They now have five central defenders in the senior ranks, having kept Daniele Rugani, despite reported interest from Arsenal during the summer window. They’ll be keen to replicate last season’s success, while also aiming to do one better in the Champions League by winning it. All of that is virtually impossible though without regular squad rotation and their depth is strong enough to aspire high.

Keeping players fresh and available will be thoroughly appreciated as the season progresses with matches set to arrive at a relentless pace. In addition to the rotation set-up, competition for places is never a bad thing either and encourages players to work 10% harder than they perhaps would if their spot was comfortable and uncontested. Bonucci’s departure, as surprising as it was, highlights just how quickly things can change at the top – who will step up and deliver when called upon? That’s the most important question that will soon be answered.

Torino stifled here, but have shown plenty of promise

Daniele Baselli’s dismissal for a second yellow card just 24 minutes into the contest effectively ended Torino’s hopes of earning a better result than the 1-1 draw they managed during the Derby della Mole last season.

Paulo Dybala’s smart finish from range had broken the deadlock after 15 minutes, as Torino relinquished possession in their own half. Though it was a well-taken opener, the encounter was still far from over at that stage.

There was plenty of time to recover and pose the hosts all sorts of questions in the final third. Up until Baselli – already on a yellow – committed a needlessly high challenge on Pjanic.

Iago Falque was sacrificed shortly afterwards with the visitors needing another midfield presence. As a result, Torino’s attacking options were not only reduced, they were severely isolated.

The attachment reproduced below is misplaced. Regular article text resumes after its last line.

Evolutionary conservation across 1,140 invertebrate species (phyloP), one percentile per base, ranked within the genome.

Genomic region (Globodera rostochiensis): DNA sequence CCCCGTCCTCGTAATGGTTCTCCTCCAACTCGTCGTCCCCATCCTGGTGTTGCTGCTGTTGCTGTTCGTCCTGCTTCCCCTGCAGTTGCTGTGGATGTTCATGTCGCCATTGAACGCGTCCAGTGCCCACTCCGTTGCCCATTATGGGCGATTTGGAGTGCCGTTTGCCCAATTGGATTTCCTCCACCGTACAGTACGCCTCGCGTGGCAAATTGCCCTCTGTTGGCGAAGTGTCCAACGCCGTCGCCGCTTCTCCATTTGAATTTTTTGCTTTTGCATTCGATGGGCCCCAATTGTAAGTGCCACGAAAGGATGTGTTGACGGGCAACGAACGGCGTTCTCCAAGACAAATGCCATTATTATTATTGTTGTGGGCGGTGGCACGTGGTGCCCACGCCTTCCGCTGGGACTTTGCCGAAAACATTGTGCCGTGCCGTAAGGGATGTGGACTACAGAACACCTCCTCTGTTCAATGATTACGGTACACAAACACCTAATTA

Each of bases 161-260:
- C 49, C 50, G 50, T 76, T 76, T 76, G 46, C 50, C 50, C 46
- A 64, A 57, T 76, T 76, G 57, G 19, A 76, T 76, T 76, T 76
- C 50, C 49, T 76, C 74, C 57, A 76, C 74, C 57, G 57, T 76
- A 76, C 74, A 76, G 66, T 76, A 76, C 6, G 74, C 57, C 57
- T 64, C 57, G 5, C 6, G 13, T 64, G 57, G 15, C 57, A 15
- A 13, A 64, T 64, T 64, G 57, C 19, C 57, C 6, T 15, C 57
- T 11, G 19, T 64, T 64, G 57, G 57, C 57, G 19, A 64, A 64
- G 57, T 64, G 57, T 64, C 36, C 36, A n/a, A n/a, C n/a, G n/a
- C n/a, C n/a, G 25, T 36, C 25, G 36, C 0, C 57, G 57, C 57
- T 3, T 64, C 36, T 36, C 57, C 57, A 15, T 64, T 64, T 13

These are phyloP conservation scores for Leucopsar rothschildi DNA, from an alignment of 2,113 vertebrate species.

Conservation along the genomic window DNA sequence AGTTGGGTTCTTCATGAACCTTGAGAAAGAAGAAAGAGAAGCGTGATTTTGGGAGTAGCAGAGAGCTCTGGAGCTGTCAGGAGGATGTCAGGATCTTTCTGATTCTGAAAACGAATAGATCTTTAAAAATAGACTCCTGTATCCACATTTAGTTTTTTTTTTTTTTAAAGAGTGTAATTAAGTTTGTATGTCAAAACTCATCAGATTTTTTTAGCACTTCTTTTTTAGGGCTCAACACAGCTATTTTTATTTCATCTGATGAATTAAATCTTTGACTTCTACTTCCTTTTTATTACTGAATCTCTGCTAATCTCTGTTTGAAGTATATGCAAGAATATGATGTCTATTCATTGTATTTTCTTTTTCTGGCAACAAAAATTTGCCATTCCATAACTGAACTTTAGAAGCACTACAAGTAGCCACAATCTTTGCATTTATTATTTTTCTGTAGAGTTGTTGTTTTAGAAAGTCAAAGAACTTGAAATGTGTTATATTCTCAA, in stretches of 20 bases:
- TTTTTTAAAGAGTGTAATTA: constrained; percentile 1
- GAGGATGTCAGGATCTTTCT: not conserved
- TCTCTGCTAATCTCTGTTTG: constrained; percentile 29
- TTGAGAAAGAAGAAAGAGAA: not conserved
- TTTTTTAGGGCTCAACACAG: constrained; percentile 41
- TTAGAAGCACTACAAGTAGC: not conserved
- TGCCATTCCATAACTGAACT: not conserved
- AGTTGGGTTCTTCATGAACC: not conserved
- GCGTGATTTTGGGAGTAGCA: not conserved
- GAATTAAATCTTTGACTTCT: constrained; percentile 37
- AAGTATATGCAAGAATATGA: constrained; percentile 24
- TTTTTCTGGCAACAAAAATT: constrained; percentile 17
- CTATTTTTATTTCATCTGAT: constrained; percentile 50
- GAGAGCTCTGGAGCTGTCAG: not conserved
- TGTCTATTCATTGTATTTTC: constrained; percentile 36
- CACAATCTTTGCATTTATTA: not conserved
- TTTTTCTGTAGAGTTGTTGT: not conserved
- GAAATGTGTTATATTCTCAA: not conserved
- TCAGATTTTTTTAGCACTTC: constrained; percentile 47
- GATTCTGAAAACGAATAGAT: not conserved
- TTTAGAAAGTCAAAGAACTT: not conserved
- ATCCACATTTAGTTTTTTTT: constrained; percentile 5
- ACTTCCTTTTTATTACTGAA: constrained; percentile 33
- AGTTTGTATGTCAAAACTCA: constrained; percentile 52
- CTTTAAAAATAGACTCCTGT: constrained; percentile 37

M’Baye Niang had to work harder defensively and wasn’t granted enough opportunities to get forward while Adem Ljajic’s influence in the number ten role weaned as Juve’s dominance increased.

Andrea Belotti, who captained the side once more on this occasion, was an isolated figure without adequate service. Forced to drop deeper, he struggled to create much of note and couldn’t help inspire an unlikely comeback.

Torino were stifled for large periods and reduced to chasing the ball, especially after the interval. Juventus were not only on top, they controlled the tempo and effortlessly picked their opponents apart. Supporters began the olé chants midway through the second 45, making it almost uncomfortable to watch as a neutral. As the commentators’ eluded to, this wouldn’t have happened had Baselli kept his discipline.

However, there’s plenty to look forward to. Between Torino’s aforementioned attacking quartet, they’ve netted seven and created 42 chances in total this term, after six fixtures.

They’ve strengthened in defence, by signing both Nicolas N’Koulou and Cristian Ansaldi on loan deals. In addition, resolving their goalkeeping issue was important – they’ve done so. Acquiring both highly-rated youngster Vanja Milinković-Savić and Salvatore Sirigu (free) is impressive business.

There’s still work to be done, though supporters are confident that Siniša Mihajlović will help this side achieve their potential.

Stats’ source: Squawka and WhoScored